Reading over at PJ Media I ran across this by Robert Wargas:

As Baltimore burned, the rest of us tweeted.

The riots followed a weekend in which GoFundMe shut down a fundraising page for a Christian-owned bakery that was hit with a huge fine for refusing to serve a gay wedding. GoFundMe has said its policy precludes raising money “in defense of formal charges of heinous crimes, including violent, hateful, or sexual acts.” The key word here is “hateful”: if you can expand or contract that word at will—which many people in this country can and do—you can accomplish anything.

Every week this country is consumed in a new distended orgy of polarized, mutual hatred, set against the backdrop of outrage mobs, race riots, shuttered businesses, scandals, Twitter-induced career ruination, gleeful smear parties, and partisan hackery.

Admit it: You’ve asked yourself where America is going, and how long it can survive the trip. Admit it.

I admit it.  In fact, we’ve been talking about it for years here.  The fact that it is accelerating comes as no real surprise here.  Nor does it come as a surprise that we have the “leadership”, or lack thereof, in Washington DC from which we currently suffer.

In fact, Wargas points out something that Ace at Ace of Spades was wondering the other day:

[T]he New Normal has prompted Ace of Spades to ask: “Is it time to formally separate America into two or more sovereign nations?”

“No one actually seems happy in this national marriage,” writes Ace. That is sadly true.

Indeed it is.  And it seems, at least to the side that loves liberty, that the anti-liberty faction in winning.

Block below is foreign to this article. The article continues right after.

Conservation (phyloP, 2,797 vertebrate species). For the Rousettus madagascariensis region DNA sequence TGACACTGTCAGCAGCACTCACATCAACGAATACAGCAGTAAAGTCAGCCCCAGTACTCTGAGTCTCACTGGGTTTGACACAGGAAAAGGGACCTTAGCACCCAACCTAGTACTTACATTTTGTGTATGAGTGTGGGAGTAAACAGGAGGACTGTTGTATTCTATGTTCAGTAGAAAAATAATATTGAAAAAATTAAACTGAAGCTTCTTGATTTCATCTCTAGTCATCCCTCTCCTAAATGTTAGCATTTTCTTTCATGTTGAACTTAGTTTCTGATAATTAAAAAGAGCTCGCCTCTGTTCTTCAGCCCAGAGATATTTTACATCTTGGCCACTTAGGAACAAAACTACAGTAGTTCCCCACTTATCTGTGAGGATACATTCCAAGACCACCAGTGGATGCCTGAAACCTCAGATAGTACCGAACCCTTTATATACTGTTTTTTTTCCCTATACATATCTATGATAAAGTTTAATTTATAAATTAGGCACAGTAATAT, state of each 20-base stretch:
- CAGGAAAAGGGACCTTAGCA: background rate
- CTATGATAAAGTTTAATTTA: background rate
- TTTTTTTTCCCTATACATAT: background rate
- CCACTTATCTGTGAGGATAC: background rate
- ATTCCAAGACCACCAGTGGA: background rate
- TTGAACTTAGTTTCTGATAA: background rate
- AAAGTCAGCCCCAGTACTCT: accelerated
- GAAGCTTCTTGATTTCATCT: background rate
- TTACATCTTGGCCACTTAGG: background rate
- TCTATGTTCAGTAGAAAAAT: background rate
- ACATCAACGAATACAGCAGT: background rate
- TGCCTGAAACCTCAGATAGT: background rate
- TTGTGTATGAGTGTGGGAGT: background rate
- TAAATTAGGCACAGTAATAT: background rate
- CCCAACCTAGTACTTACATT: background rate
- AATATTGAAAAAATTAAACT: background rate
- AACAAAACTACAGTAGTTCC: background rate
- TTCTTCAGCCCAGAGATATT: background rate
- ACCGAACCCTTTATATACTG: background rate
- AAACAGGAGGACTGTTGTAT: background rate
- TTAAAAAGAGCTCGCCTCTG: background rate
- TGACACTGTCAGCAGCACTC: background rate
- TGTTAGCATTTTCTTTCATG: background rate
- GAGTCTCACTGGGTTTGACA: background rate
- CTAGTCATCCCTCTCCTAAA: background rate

Of course, our own Dale Franks has been suggesting this may happen for years.  It sort of puts you in the same shoes as generations of Christians who’ve looked at what was happening all around them and asked “are we in the “end times” as foretold in the Bible?”

Are we at the edge of seeing this 200 plus year experiment go careening off a cliff?

Who knows?  In my experience, something like this has to get a lot worse than it is for that to happen.  And we have to remember that we’re bombarded daily with, well, what bleeds leads.

Certainly though, bombardment or not, it is clear that we’re not “doing better” as a country in just about any category you can point too.

The question is, as in our last civil war, are there irreconcilable differences?  There certainly were then and it appears there are now.  How does one paper over such differences when neither side seems willing to give?

I’m not so sure “getting better” is possible anymore, or at least not possible before some major rupture once again makes it possible. I hope I’m wrong. I hope I look back at this post in 2020 and laugh at myself. But who honestly thinks they’ll be laughing in 2020?

I’m not so sure either.  However, here’s a little bit of a test to see if there’s even a chance.  From Elizabeth Price Foley over at Insty’s:

LORETTA LYNCH’S FIRST TEST:   She’s sending two DOJ officials to Baltimore to meet with community leaders.  That’s good.  But the real question is:  What will they do and say, once they arrive?  Will they mimic Erick Holder’s DOJ, and prioritize lectures about white privilege and racism?  Or will they provide a voice of calm and reason, and unequivocally condemn the random violence?

Lynch has a chance to break with the embarrassingly biased Holder past and start rebuilding trust in DOJ as a department interested in actual justice (for all).  Will she take it?

Bets anyone?

~McQ